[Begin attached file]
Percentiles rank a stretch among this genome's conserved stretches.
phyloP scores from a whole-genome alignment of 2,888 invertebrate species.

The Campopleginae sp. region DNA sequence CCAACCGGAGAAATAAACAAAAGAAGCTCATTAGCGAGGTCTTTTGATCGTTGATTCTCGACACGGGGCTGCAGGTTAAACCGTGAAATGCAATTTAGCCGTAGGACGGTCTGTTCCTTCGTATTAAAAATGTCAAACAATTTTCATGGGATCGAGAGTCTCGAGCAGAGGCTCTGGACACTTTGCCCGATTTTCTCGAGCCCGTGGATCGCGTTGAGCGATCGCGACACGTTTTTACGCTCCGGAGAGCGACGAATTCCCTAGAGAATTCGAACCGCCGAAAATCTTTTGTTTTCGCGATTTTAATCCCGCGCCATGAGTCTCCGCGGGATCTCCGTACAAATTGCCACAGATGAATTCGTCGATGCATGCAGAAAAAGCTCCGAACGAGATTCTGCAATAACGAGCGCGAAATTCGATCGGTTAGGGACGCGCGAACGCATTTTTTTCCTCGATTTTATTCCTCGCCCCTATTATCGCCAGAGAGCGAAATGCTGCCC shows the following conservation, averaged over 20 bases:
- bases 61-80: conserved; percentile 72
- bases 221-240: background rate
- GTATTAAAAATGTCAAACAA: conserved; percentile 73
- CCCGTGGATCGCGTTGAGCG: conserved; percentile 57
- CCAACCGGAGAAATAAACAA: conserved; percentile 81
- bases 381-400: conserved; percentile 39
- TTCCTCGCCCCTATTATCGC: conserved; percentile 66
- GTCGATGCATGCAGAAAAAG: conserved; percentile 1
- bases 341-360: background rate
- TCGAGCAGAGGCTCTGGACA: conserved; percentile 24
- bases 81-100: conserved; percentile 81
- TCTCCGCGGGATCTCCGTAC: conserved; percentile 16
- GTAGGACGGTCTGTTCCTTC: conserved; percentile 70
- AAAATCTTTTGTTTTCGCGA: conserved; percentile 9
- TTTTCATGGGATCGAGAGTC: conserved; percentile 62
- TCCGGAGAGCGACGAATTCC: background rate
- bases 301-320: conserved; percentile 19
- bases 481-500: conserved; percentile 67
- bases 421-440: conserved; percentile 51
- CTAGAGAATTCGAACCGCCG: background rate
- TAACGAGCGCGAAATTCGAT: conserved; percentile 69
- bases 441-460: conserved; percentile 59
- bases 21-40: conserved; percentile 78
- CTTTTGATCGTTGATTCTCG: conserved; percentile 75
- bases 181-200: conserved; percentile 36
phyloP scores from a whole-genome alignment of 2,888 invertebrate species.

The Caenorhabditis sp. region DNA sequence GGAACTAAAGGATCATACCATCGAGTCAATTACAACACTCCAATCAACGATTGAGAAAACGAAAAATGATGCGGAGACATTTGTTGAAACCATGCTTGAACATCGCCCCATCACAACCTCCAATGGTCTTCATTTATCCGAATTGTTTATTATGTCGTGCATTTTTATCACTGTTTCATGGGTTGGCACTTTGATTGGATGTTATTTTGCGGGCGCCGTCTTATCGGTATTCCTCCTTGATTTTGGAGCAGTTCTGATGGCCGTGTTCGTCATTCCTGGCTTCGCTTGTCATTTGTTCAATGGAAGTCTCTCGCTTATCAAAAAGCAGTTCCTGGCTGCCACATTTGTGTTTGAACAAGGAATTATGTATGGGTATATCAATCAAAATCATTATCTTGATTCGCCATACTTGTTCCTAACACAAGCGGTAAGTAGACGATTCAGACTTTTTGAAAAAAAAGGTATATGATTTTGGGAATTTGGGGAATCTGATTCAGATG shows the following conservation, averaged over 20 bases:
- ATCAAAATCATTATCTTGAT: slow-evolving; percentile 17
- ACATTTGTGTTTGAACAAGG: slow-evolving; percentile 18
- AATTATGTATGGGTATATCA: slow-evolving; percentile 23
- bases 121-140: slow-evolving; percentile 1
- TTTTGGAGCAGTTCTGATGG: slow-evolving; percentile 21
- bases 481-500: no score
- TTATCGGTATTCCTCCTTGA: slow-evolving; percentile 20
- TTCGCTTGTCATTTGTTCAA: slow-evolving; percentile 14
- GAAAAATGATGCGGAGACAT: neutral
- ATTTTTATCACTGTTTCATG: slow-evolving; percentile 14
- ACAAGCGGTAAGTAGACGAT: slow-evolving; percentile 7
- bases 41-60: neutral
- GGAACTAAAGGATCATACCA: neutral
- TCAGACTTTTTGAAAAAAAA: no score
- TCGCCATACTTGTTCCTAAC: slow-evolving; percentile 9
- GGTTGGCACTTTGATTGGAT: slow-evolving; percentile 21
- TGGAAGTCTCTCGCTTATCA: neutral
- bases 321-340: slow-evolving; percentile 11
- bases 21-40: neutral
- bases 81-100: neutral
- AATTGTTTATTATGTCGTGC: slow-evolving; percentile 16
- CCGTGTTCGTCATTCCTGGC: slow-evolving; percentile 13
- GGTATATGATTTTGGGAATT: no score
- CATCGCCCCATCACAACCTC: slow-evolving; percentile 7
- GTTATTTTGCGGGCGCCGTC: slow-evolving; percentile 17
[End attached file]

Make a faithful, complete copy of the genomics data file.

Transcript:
Percentiles rank a stretch among this genome's conserved stretches.
phyloP scores from a whole-genome alignment of 2,888 invertebrate species.

The Campopleginae sp. region DNA sequence CCAACCGGAGAAATAAACAAAAGAAGCTCATTAGCGAGGTCTTTTGATCGTTGATTCTCGACACGGGGCTGCAGGTTAAACCGTGAAATGCAATTTAGCCGTAGGACGGTCTGTTCCTTCGTATTAAAAATGTCAAACAATTTTCATGGGATCGAGAGTCTCGAGCAGAGGCTCTGGACACTTTGCCCGATTTTCTCGAGCCCGTGGATCGCGTTGAGCGATCGCGACACGTTTTTACGCTCCGGAGAGCGACGAATTCCCTAGAGAATTCGAACCGCCGAAAATCTTTTGTTTTCGCGATTTTAATCCCGCGCCATGAGTCTCCGCGGGATCTCCGTACAAATTGCCACAGATGAATTCGTCGATGCATGCAGAAAAAGCTCCGAACGAGATTCTGCAATAACGAGCGCGAAATTCGATCGGTTAGGGACGCGCGAACGCATTTTTTTCCTCGATTTTATTCCTCGCCCCTATTATCGCCAGAGAGCGAAATGCTGCCC shows the following conservation, averaged over 20 bases:
- bases 61-80: conserved; percentile 72
- bases 221-240: background rate
- GTATTAAAAATGTCAAACAA: conserved; percentile 73
- CCCGTGGATCGCGTTGAGCG: conserved; percentile 57
- CCAACCGGAGAAATAAACAA: conserved; percentile 81
- bases 381-400: conserved; percentile 39
- TTCCTCGCCCCTATTATCGC: conserved; percentile 66
- GTCGATGCATGCAGAAAAAG: conserved; percentile 1
- bases 341-360: background rate
- TCGAGCAGAGGCTCTGGACA: conserved; percentile 24
- bases 81-100: conserved; percentile 81
- TCTCCGCGGGATCTCCGTAC: conserved; percentile 16
- GTAGGACGGTCTGTTCCTTC: conserved; percentile 70
- AAAATCTTTTGTTTTCGCGA: conserved; percentile 9
- TTTTCATGGGATCGAGAGTC: conserved; percentile 62
- TCCGGAGAGCGACGAATTCC: background rate
- bases 301-320: conserved; percentile 19
- bases 481-500: conserved; percentile 67
- bases 421-440: conserved; percentile 51
- CTAGAGAATTCGAACCGCCG: background rate
- TAACGAGCGCGAAATTCGAT: conserved; percentile 69
- bases 441-460: conserved; percentile 59
- bases 21-40: conserved; percentile 78
- CTTTTGATCGTTGATTCTCG: conserved; percentile 75
- bases 181-200: conserved; percentile 36
phyloP scores from a whole-genome alignment of 2,888 invertebrate species.

The Caenorhabditis sp. region DNA sequence GGAACTAAAGGATCATACCATCGAGTCAATTACAACACTCCAATCAACGATTGAGAAAACGAAAAATGATGCGGAGACATTTGTTGAAACCATGCTTGAACATCGCCCCATCACAACCTCCAATGGTCTTCATTTATCCGAATTGTTTATTATGTCGTGCATTTTTATCACTGTTTCATGGGTTGGCACTTTGATTGGATGTTATTTTGCGGGCGCCGTCTTATCGGTATTCCTCCTTGATTTTGGAGCAGTTCTGATGGCCGTGTTCGTCATTCCTGGCTTCGCTTGTCATTTGTTCAATGGAAGTCTCTCGCTTATCAAAAAGCAGTTCCTGGCTGCCACATTTGTGTTTGAACAAGGAATTATGTATGGGTATATCAATCAAAATCATTATCTTGATTCGCCATACTTGTTCCTAACACAAGCGGTAAGTAGACGATTCAGACTTTTTGAAAAAAAAGGTATATGATTTTGGGAATTTGGGGAATCTGATTCAGATG shows the following conservation, averaged over 20 bases:
- ATCAAAATCATTATCTTGAT: slow-evolving; percentile 17
- ACATTTGTGTTTGAACAAGG: slow-evolving; percentile 18
- AATTATGTATGGGTATATCA: slow-evolving; percentile 23
- bases 121-140: slow-evolving; percentile 1
- TTTTGGAGCAGTTCTGATGG: slow-evolving; percentile 21
- bases 481-500: no score
- TTATCGGTATTCCTCCTTGA: slow-evolving; percentile 20
- TTCGCTTGTCATTTGTTCAA: slow-evolving; percentile 14
- GAAAAATGATGCGGAGACAT: neutral
- ATTTTTATCACTGTTTCATG: slow-evolving; percentile 14
- ACAAGCGGTAAGTAGACGAT: slow-evolving; percentile 7
- bases 41-60: neutral
- GGAACTAAAGGATCATACCA: neutral
- TCAGACTTTTTGAAAAAAAA: no score
- TCGCCATACTTGTTCCTAAC: slow-evolving; percentile 9
- GGTTGGCACTTTGATTGGAT: slow-evolving; percentile 21
- TGGAAGTCTCTCGCTTATCA: neutral
- bases 321-340: slow-evolving; percentile 11
- bases 21-40: neutral
- bases 81-100: neutral
- AATTGTTTATTATGTCGTGC: slow-evolving; percentile 16
- CCGTGTTCGTCATTCCTGGC: slow-evolving; percentile 13
- GGTATATGATTTTGGGAATT: no score
- CATCGCCCCATCACAACCTC: slow-evolving; percentile 7
- GTTATTTTGCGGGCGCCGTC: slow-evolving; percentile 17